I also made a glaze for my second cake. I heated jellied cranberry sauce from a can with sugar and water and put it through a strainer to make it finer. I brushed it on the cake with a pastry brush, and then brushed on a second layer of a paste made from a little cranberry mix, some rum, and some powdered sugar. I then put it in the oven for 5 min to let it sink in.

I'm going to try it with orange instead of lemon next!

* has anyone else read Freaky Friday? Annabelle loves the gorgey word.

Monday, December 7, 2009

Caramel-filled Chocolate Cookies

On saturday night, I had a work Christmas party. I decided to make Cakelove's Cranberry-Lemon-Chocolate Poundcake and these "milk-dud inspired" chocolate cookies.

I was in a rush, so dear Eric helped me. (I had to make him smile for this picture, but for a cheesy smile, I think he looks pretty darn good.)

aaaand for the can go here :)

Saturday, December 5, 2009

White Chocolate Raspberry Cheesecake

The original recipe used an almond-vanilla wafer crust, but I decided I couldn't go wrong making a chocolate cookie crust. Also, I read the reviews, and while most people loved the cheesecake, they also recommended doubling the recipe, which I did. I baked it in a 10-in springform pan.

And while the original recipe called for a sour cream topping, I was having none of it. I made mine with leftover white chocolate and some raspberry juice, though next time I would use waaaay more white chocolate and raspberry and make the topping beautiful like marbled paper...I fear that as it is, it looks like somebody bled all over the top.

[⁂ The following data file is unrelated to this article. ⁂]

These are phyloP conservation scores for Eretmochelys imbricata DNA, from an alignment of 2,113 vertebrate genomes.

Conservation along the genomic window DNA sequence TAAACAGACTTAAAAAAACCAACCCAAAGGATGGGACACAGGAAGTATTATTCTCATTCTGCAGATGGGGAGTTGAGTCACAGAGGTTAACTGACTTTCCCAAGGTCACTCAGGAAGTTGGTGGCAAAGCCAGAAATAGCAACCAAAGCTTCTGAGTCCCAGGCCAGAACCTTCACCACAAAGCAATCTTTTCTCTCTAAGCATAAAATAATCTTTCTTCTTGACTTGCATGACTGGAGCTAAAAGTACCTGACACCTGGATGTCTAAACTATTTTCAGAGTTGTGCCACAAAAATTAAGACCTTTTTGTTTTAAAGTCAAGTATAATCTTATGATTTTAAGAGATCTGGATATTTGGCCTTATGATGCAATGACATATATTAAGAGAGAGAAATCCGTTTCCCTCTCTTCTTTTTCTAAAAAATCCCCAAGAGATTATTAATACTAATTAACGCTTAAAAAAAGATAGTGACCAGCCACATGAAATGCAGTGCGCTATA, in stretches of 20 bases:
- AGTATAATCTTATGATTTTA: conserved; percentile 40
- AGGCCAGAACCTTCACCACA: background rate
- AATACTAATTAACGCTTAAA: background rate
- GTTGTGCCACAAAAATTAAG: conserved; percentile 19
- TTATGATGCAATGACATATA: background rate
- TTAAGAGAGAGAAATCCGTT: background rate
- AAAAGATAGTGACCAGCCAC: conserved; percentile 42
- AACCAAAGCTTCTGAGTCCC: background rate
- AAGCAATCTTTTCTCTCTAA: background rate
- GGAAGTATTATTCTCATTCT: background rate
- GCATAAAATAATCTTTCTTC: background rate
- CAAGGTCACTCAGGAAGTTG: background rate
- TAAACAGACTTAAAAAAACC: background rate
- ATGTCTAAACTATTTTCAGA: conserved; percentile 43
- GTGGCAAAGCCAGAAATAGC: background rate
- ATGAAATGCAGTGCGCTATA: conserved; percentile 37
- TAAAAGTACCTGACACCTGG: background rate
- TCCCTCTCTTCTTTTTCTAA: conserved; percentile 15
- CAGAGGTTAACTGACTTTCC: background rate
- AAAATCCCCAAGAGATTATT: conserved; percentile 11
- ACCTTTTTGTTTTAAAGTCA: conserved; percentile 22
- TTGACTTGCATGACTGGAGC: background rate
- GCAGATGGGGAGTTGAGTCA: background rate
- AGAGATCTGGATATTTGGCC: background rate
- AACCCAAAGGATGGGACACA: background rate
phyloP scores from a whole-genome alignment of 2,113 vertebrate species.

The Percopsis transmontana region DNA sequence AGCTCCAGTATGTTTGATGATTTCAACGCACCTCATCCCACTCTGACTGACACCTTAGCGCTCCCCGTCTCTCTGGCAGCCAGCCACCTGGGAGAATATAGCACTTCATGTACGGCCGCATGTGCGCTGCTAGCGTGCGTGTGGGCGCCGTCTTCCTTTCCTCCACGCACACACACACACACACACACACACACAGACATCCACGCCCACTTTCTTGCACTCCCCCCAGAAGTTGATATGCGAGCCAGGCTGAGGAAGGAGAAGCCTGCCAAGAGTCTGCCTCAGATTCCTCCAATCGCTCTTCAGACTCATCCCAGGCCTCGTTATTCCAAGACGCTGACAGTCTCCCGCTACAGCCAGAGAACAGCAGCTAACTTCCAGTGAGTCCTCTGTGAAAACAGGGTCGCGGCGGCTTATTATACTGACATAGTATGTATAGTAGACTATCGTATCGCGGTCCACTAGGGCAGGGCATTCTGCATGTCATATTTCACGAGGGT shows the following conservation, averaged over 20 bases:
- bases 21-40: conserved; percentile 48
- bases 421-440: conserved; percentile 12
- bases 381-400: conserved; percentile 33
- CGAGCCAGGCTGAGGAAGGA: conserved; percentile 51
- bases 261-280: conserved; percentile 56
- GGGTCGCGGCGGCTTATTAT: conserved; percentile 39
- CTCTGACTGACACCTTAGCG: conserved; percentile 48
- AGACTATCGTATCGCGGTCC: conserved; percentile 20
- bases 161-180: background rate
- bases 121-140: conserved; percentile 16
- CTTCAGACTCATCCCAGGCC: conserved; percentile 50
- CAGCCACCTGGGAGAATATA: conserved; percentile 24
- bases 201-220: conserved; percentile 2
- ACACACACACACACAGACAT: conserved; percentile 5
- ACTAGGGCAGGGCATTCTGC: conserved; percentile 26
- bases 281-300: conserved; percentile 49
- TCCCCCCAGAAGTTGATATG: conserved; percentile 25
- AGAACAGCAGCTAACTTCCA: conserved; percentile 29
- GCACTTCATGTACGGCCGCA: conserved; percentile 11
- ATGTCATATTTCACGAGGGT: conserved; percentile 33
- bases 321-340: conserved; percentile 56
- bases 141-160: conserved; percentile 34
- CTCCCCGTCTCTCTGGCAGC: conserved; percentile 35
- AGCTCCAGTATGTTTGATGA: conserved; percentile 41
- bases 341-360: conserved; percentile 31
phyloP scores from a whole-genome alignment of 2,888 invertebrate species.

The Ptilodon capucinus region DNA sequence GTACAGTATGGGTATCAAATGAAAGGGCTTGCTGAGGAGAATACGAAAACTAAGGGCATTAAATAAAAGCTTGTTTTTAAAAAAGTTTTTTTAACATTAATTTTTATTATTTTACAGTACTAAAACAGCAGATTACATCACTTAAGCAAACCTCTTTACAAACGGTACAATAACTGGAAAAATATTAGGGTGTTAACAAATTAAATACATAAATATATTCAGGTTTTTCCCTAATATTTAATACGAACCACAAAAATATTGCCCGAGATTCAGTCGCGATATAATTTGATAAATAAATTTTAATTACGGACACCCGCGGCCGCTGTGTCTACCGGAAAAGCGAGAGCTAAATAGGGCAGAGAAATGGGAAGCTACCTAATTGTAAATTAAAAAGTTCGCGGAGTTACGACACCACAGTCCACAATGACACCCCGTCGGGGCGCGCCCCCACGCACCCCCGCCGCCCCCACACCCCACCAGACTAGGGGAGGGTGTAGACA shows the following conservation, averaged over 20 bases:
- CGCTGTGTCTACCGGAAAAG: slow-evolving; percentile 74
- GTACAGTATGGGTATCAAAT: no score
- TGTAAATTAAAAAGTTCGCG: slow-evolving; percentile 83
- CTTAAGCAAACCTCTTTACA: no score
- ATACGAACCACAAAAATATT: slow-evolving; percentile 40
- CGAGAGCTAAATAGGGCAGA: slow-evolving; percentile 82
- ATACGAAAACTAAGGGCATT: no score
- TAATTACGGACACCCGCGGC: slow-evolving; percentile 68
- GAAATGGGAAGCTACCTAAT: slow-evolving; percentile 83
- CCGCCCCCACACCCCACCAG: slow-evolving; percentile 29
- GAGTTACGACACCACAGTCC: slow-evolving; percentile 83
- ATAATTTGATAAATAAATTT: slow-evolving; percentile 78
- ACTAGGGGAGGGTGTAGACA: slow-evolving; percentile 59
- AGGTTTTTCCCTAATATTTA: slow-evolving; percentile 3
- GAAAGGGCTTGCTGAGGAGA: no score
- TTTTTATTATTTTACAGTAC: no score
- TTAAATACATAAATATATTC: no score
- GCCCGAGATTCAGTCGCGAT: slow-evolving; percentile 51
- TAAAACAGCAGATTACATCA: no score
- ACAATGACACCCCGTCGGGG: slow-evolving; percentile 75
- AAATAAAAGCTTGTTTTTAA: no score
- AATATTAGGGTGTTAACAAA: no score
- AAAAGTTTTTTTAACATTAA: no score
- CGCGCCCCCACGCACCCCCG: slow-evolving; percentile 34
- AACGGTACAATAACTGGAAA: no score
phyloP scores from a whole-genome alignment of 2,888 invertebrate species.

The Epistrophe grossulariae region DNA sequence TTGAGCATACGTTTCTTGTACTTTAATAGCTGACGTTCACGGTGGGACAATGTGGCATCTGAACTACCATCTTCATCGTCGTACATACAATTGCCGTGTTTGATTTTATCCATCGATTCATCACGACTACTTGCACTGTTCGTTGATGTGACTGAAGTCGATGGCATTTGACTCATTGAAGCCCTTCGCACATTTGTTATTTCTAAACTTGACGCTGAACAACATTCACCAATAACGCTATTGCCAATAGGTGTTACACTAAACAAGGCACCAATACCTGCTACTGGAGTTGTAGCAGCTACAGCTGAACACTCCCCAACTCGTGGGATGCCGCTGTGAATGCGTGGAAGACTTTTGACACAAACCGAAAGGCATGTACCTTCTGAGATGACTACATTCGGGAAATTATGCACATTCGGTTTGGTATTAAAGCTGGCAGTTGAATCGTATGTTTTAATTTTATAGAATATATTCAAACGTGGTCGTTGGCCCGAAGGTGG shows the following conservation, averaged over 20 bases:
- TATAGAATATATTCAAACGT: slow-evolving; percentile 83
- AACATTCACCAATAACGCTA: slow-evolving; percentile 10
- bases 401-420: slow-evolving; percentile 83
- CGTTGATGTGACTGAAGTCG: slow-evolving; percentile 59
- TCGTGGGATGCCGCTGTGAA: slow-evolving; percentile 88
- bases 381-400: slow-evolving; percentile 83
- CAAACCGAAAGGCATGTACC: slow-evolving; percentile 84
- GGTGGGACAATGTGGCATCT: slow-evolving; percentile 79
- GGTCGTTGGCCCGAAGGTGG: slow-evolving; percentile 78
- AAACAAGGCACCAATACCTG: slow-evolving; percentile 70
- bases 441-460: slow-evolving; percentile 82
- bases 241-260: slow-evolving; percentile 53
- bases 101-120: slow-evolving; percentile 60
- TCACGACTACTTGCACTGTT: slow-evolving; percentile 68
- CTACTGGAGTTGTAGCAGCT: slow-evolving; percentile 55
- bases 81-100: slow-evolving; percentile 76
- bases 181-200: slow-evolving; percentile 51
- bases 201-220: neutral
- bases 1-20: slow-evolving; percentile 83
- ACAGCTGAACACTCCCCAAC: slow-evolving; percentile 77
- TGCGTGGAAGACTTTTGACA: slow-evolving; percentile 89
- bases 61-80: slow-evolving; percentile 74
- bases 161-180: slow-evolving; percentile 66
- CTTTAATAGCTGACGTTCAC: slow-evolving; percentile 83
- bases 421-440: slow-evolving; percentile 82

(the dream-like fuzziness of the picture below was caused by steam escaping from below the bowl of melting chocolate)

Adapted from Bon Appetit, February, 1994 (As I made it, crust, doubled and topping).

1.5 c chocolate cookie crumbs
.5-1 stick melted butter
(pulse the cookies in a food processor, slowly adding the butter, or just just crumbs and butter together. Press into bottom of springform pan. Refrigerate)

8-oz white chocolate, chopped (they suggust Lindt) (forgive me, Bon Appetit, I used Tollhouse and regular old baking chocolate.)
4 8-oz packages (2 lbs) cream cheese, softened.
1-1/3 cup sugar
4 t vanilla extract
1.5 t grated lemon zest
4 large eggs
1.5 cup frozen (mostly thawed) or fresh raspberries

Preheat to 350.

Melt white chocolate in double boiler, stirring often, until smooth. Remove from over the water when melted.

Using a mixer, combine cream cheese, sugar, vanille and lemon peel. Beat until smooth. Add eggs one at a time, beating until just combined. Beat in white chocolate.

Pour half the filling into the springform pan. Sprinkle the raspberries all over the top. Add the rest of the filling on top of the raspberries.